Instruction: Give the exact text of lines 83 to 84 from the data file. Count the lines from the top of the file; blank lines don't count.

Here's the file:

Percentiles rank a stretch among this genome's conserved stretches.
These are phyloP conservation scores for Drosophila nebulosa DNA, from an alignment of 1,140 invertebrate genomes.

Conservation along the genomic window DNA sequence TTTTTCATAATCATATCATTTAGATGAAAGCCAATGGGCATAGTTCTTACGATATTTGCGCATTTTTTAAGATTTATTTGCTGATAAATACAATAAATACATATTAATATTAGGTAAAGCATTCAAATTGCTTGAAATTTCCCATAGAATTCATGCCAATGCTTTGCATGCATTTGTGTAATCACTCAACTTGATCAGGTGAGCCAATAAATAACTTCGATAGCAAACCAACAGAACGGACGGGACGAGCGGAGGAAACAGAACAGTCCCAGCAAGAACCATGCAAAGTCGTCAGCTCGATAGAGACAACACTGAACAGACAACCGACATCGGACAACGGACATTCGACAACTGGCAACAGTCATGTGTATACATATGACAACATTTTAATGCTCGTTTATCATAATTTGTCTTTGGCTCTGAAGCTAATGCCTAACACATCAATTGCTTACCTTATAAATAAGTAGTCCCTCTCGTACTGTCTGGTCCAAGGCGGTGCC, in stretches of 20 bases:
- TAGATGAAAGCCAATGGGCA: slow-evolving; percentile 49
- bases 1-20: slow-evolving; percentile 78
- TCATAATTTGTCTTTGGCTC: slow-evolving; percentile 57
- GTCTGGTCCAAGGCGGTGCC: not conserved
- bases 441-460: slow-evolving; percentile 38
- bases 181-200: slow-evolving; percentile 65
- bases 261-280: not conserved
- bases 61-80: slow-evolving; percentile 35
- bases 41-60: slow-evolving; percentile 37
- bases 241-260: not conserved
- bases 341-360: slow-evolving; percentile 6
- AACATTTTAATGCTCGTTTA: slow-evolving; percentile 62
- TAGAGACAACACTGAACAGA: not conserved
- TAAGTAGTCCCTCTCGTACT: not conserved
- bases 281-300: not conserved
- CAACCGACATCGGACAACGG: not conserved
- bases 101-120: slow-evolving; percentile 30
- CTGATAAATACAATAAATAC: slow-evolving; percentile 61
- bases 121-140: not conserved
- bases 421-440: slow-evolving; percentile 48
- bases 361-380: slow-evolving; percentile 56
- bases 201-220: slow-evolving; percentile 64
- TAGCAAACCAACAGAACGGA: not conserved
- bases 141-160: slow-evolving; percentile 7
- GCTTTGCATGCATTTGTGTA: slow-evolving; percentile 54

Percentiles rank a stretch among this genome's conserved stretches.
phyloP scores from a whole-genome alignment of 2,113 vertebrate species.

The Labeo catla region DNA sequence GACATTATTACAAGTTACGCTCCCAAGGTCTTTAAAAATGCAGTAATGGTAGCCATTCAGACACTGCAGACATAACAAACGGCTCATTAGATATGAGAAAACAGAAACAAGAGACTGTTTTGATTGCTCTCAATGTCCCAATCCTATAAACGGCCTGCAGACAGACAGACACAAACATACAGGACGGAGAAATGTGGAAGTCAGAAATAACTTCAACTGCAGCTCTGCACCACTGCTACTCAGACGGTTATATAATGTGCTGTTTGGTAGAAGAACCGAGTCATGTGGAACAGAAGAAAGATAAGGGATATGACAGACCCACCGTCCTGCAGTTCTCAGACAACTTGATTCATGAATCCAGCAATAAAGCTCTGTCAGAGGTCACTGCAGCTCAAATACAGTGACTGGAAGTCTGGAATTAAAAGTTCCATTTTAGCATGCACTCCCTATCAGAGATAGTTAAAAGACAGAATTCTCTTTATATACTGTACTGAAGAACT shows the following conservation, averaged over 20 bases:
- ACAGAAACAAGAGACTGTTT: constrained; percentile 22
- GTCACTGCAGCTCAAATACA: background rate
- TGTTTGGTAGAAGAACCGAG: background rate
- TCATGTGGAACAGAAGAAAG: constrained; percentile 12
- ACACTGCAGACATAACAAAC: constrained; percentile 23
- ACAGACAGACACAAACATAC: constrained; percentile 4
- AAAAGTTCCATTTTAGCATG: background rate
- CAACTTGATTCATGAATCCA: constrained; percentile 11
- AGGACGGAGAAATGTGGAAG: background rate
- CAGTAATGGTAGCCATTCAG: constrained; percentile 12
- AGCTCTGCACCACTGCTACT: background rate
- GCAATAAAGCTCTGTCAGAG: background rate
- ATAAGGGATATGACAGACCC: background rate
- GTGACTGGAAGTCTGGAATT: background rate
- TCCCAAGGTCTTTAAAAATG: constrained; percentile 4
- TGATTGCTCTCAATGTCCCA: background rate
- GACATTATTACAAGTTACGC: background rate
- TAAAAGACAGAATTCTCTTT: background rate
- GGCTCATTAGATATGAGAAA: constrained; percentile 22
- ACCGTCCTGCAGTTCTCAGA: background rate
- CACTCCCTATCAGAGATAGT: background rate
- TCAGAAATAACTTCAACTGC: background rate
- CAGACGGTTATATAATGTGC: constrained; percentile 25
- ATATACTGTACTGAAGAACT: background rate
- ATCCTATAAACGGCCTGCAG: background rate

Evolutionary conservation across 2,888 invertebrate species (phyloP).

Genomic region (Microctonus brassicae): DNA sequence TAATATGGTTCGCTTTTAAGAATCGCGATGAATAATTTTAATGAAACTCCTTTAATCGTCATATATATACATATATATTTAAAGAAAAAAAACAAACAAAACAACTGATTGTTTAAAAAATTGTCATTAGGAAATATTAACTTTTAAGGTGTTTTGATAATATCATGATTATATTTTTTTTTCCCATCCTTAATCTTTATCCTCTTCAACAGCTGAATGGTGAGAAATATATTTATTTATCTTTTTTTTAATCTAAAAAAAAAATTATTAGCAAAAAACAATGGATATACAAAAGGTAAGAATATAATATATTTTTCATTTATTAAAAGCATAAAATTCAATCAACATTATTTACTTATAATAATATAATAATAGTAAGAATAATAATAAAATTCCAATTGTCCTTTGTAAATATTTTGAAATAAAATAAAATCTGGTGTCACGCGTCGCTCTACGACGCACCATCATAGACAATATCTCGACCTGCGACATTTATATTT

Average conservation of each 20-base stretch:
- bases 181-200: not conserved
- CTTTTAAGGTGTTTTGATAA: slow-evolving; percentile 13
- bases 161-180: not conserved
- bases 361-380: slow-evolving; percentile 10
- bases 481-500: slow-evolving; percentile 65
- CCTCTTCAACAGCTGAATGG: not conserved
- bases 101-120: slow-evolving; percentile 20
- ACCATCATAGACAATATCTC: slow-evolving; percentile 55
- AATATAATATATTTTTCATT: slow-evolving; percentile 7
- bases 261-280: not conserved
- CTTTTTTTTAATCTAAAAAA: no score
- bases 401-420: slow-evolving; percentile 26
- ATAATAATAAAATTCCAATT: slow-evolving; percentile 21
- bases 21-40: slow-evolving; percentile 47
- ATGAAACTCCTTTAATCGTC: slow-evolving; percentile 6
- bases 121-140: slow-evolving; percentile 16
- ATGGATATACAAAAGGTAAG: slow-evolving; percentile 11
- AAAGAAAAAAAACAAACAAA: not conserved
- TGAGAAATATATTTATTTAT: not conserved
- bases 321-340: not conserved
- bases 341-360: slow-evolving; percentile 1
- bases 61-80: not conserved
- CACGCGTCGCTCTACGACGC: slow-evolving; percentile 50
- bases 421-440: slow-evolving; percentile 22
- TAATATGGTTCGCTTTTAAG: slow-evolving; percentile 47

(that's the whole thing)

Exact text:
- bases 421-440: slow-evolving; percentile 22
- TAATATGGTTCGCTTTTAAG: slow-evolving; percentile 47